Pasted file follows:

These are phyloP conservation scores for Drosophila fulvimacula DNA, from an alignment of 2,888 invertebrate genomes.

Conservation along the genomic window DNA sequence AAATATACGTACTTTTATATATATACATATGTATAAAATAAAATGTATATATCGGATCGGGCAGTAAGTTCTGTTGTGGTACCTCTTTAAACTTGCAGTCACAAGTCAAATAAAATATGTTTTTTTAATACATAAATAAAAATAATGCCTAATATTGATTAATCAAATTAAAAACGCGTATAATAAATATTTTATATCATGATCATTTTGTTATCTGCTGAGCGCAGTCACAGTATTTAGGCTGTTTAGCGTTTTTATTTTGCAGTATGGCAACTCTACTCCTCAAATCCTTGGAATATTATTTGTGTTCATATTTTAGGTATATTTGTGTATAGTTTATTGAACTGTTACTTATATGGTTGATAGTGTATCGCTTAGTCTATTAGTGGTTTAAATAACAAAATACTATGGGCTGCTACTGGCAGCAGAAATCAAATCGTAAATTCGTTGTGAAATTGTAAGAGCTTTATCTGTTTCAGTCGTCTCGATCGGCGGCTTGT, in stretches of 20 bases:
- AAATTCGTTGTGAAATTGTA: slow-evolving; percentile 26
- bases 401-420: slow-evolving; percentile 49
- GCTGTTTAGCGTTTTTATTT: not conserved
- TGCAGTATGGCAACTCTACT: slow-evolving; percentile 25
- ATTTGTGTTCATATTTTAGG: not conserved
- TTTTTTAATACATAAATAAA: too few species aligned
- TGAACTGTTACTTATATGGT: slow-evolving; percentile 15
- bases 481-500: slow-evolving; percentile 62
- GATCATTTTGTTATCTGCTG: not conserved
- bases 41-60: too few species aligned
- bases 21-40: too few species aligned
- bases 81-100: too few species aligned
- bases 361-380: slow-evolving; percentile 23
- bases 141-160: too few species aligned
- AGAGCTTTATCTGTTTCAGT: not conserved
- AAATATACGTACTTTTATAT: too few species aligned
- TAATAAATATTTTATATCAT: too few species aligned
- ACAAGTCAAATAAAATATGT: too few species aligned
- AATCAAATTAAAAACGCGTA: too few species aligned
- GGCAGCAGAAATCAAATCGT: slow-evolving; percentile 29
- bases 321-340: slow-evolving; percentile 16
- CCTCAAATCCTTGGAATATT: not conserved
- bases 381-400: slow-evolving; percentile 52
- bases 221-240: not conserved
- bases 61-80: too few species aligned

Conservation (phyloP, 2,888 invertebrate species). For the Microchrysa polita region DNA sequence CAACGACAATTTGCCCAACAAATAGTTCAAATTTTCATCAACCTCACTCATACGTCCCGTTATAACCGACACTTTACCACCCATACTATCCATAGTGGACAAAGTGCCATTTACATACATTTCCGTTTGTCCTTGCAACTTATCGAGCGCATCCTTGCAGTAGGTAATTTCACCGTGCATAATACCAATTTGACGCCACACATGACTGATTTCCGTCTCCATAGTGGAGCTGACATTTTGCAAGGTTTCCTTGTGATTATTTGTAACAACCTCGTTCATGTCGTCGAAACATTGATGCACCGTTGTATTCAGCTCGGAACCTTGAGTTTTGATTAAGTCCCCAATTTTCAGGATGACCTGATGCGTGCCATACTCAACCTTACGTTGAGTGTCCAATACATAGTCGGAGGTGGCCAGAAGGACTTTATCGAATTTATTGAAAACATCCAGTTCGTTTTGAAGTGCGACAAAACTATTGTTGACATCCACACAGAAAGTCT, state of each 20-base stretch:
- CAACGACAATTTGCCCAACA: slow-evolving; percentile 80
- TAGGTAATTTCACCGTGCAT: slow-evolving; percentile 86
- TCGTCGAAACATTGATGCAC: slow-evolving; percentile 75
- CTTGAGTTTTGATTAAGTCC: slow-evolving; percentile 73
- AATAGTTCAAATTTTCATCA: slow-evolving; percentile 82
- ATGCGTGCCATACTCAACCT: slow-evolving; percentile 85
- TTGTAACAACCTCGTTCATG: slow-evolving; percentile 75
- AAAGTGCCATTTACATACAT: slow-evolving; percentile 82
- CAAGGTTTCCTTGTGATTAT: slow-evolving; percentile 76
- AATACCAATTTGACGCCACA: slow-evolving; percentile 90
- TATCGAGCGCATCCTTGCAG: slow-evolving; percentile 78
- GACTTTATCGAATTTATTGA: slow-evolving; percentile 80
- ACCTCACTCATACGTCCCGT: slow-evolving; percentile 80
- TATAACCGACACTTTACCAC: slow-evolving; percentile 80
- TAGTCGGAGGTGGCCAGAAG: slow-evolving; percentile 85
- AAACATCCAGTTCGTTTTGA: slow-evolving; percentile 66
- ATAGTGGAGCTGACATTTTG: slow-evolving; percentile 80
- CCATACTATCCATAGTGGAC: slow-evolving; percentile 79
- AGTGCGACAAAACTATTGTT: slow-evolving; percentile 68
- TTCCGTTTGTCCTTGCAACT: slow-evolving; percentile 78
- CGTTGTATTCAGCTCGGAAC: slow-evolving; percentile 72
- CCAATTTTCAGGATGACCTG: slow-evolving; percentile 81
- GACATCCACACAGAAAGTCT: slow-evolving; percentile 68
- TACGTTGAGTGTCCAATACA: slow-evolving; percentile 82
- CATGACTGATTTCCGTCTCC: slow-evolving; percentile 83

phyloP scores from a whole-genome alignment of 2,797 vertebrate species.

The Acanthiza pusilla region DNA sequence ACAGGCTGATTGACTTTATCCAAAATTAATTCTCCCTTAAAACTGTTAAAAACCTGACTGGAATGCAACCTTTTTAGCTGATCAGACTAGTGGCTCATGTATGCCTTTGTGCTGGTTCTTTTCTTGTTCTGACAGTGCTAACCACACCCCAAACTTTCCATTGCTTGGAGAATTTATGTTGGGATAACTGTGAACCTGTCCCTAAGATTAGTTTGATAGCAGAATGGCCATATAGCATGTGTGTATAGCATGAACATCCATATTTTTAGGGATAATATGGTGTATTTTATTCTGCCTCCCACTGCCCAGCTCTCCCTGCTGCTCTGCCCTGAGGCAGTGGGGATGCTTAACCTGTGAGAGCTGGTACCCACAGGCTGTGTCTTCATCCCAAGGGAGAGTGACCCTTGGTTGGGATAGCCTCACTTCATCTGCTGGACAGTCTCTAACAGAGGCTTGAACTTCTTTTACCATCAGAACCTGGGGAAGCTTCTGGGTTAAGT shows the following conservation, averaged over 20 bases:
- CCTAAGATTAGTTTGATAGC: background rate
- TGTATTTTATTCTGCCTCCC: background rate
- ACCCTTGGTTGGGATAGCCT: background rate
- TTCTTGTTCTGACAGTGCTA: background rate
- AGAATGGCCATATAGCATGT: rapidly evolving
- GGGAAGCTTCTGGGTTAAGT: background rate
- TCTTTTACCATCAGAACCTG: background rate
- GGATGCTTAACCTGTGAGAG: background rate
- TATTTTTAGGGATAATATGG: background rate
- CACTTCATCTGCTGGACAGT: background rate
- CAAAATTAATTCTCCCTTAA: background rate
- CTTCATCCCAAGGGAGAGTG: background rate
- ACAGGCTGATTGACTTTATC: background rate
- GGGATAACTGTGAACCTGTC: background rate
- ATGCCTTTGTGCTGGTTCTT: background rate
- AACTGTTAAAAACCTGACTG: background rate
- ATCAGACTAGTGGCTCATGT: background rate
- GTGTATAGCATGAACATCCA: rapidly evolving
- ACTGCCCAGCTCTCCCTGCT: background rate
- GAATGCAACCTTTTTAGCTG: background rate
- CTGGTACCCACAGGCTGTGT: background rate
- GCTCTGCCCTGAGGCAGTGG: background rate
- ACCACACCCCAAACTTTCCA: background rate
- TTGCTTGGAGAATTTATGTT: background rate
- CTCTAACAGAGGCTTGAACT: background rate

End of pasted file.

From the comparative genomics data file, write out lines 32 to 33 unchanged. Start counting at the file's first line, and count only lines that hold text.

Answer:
- CTTGAGTTTTGATTAAGTCC: slow-evolving; percentile 73
- AATAGTTCAAATTTTCATCA: slow-evolving; percentile 82